Market capitalisation

Old Mutual Plc*

R210.6bn

Sanlam

R170.3bn

Discovery Holdings

R104.5bn

Liberty Holdings

R35.3bn

MMI Holdings

R31.5bn

* This includes the value of Old Mutual Limited (OMEM and Nedbank) as well as Quilter (previously Old Mutual Wealth).

It is worth noting that MMI, Liberty Holdings and Old Mutual Limited do not disclose remuneration for any executives other than the CEO and FD. Sanlam and Discovery publish remuneration data for practically all top executives in their respective businesses.

Hilton Tarrant can still be contacted at hilton@moneyweb.co.za.

He holds shares in Discovery, acquired in September 2013.

COMMENTS   14

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Interesting article. It would also be interesting to compare the pay of these executives with company performance and include the CEO’s of the banks.

What is required is to show which institutions are overpaying relative to the long-term sustainable performance of the business.

Just one point where clarity is required; how many businesses does Vitality have in the UK? If it is two, as it appears from the article, who manages what? And does each business need its own highly paid CEO one wonders..?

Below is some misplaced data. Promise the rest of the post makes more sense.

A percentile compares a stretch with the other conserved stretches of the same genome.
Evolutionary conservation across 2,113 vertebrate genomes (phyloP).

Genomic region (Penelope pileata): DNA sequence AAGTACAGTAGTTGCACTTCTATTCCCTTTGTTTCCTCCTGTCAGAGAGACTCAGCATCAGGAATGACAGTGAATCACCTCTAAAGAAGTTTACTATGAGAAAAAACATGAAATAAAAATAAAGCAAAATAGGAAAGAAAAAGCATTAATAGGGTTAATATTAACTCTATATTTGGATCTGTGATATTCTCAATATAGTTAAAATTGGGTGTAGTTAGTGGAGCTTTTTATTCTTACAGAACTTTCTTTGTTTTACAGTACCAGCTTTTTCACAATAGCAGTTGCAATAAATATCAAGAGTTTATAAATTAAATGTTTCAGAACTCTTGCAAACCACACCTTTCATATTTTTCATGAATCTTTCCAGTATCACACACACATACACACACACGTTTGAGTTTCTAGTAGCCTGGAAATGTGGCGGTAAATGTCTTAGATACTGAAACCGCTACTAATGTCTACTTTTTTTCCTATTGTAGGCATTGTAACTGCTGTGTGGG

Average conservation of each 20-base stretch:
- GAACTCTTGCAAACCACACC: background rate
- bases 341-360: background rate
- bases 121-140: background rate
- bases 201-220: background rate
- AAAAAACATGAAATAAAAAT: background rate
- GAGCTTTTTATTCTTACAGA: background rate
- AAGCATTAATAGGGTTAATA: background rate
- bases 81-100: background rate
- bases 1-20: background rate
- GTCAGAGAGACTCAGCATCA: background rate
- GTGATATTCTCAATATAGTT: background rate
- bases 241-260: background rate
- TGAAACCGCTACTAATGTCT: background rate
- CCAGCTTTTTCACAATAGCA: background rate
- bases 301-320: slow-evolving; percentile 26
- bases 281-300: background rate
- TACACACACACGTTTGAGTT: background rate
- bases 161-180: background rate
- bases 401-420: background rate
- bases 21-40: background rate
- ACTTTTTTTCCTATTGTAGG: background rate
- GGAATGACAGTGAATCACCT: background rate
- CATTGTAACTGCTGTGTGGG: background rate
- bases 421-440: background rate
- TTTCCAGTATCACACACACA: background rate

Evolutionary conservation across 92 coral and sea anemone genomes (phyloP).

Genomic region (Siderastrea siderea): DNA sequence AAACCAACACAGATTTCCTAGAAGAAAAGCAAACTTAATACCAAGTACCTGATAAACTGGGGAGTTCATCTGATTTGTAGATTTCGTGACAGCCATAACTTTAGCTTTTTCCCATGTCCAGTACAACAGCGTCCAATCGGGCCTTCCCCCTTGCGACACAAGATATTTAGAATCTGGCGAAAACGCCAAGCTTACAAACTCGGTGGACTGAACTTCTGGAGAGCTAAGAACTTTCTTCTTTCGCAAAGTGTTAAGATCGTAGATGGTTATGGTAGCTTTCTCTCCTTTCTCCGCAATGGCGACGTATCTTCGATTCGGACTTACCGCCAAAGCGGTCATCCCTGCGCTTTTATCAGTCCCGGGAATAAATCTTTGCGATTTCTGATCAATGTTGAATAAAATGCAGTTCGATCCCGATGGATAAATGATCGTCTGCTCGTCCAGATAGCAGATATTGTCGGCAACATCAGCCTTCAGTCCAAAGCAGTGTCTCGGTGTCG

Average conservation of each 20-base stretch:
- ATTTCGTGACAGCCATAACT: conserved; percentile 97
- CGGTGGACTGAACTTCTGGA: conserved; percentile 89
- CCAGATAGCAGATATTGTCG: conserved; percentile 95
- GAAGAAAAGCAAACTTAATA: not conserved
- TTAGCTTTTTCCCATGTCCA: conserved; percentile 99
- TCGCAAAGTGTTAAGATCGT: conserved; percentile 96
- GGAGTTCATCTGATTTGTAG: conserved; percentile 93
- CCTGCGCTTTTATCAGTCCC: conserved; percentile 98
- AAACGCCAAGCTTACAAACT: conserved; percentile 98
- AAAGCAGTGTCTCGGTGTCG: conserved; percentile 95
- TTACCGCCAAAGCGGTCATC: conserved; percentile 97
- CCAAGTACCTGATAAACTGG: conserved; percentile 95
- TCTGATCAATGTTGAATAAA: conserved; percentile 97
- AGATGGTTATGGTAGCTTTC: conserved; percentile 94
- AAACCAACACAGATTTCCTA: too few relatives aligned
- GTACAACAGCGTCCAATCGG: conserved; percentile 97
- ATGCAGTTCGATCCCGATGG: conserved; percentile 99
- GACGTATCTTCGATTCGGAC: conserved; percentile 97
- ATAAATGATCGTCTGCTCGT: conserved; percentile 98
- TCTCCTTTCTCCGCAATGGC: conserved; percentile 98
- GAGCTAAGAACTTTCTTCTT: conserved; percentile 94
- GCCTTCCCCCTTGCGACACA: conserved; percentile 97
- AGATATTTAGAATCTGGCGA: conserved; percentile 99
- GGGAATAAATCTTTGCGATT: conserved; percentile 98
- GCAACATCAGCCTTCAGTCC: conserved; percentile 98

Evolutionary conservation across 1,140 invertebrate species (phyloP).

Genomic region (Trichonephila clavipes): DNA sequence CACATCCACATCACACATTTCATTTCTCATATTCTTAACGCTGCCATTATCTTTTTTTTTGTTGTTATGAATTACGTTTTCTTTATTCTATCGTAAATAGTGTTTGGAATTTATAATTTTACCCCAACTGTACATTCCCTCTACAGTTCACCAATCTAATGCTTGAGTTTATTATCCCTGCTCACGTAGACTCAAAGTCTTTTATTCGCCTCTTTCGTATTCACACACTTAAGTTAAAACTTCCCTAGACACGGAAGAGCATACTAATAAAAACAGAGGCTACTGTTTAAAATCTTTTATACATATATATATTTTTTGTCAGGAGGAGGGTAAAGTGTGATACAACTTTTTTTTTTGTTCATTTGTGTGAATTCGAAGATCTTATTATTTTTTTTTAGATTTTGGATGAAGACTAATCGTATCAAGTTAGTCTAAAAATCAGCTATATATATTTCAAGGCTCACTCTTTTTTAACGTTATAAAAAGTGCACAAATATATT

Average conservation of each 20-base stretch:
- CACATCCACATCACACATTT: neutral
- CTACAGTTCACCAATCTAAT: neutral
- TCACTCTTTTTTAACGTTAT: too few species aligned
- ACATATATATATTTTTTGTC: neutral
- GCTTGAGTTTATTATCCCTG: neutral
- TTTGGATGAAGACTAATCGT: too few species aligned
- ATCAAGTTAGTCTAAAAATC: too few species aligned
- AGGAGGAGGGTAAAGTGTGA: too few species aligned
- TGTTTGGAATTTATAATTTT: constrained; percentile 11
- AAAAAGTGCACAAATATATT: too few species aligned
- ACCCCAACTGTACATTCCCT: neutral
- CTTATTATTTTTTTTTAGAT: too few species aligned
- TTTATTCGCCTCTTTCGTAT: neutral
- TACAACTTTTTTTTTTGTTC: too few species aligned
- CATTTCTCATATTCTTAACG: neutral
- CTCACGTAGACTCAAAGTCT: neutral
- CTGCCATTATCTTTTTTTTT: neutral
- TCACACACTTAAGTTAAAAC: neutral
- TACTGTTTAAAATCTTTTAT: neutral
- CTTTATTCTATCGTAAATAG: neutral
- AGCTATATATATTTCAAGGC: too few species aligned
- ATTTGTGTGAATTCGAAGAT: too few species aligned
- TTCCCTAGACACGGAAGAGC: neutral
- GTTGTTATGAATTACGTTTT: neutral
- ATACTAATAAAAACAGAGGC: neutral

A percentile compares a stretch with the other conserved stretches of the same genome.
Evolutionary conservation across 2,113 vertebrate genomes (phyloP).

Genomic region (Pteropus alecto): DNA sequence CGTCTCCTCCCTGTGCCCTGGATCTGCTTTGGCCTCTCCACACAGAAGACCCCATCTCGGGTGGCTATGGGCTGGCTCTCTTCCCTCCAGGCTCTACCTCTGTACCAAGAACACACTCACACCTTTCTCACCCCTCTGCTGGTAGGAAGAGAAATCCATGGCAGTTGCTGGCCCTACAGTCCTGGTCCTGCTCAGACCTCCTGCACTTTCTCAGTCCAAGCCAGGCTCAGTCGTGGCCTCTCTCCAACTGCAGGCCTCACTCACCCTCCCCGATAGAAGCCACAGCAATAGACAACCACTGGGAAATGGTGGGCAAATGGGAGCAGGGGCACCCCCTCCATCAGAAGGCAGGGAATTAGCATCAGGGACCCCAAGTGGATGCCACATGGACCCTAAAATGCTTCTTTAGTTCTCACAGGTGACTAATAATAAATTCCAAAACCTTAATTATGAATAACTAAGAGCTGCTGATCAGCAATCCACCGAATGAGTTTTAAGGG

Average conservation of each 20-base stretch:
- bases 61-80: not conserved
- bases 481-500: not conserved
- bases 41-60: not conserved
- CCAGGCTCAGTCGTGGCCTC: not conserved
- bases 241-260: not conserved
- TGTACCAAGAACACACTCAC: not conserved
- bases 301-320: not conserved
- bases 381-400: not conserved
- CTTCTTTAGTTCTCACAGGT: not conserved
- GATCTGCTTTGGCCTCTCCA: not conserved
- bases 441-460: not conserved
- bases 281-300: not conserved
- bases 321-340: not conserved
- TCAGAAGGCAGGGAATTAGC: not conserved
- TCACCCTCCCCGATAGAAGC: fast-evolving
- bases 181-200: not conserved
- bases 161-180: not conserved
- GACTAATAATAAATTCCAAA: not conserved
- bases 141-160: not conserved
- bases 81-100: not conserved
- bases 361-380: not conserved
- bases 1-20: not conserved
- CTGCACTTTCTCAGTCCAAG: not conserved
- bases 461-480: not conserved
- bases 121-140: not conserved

Good idea! As for Discovery, it has two sizeable businesses in the UK: a health insurer and a life insurer (the old PruHealth and PruLife).

Members of Discovery Health should take note of how their hard earned cash paid towards medical cover is used – no less than 13 of Discovery on the list. The same Discovery who didn’t want to disclose the cost of leasing the new offices. The Board of Medical Schemes are to get their act together – once again highly inflated medical rates to be charged as of January 2019 by all medical schemes and as always the Board will just rubber stamp. Me thinks a measly 2% hike for medical schemes across the board come January 2019 should do the job. Administrative costs, including these highly, highly inflated pay packages must be dealt with.

Discovery charges a competitive fee per policy for managing your health scheme. They can’t touch the money inside the scheme so their expense base does not influence medical inflation. They make a lot of money because they have the most members due to being the best administrator of medical schemes in SA.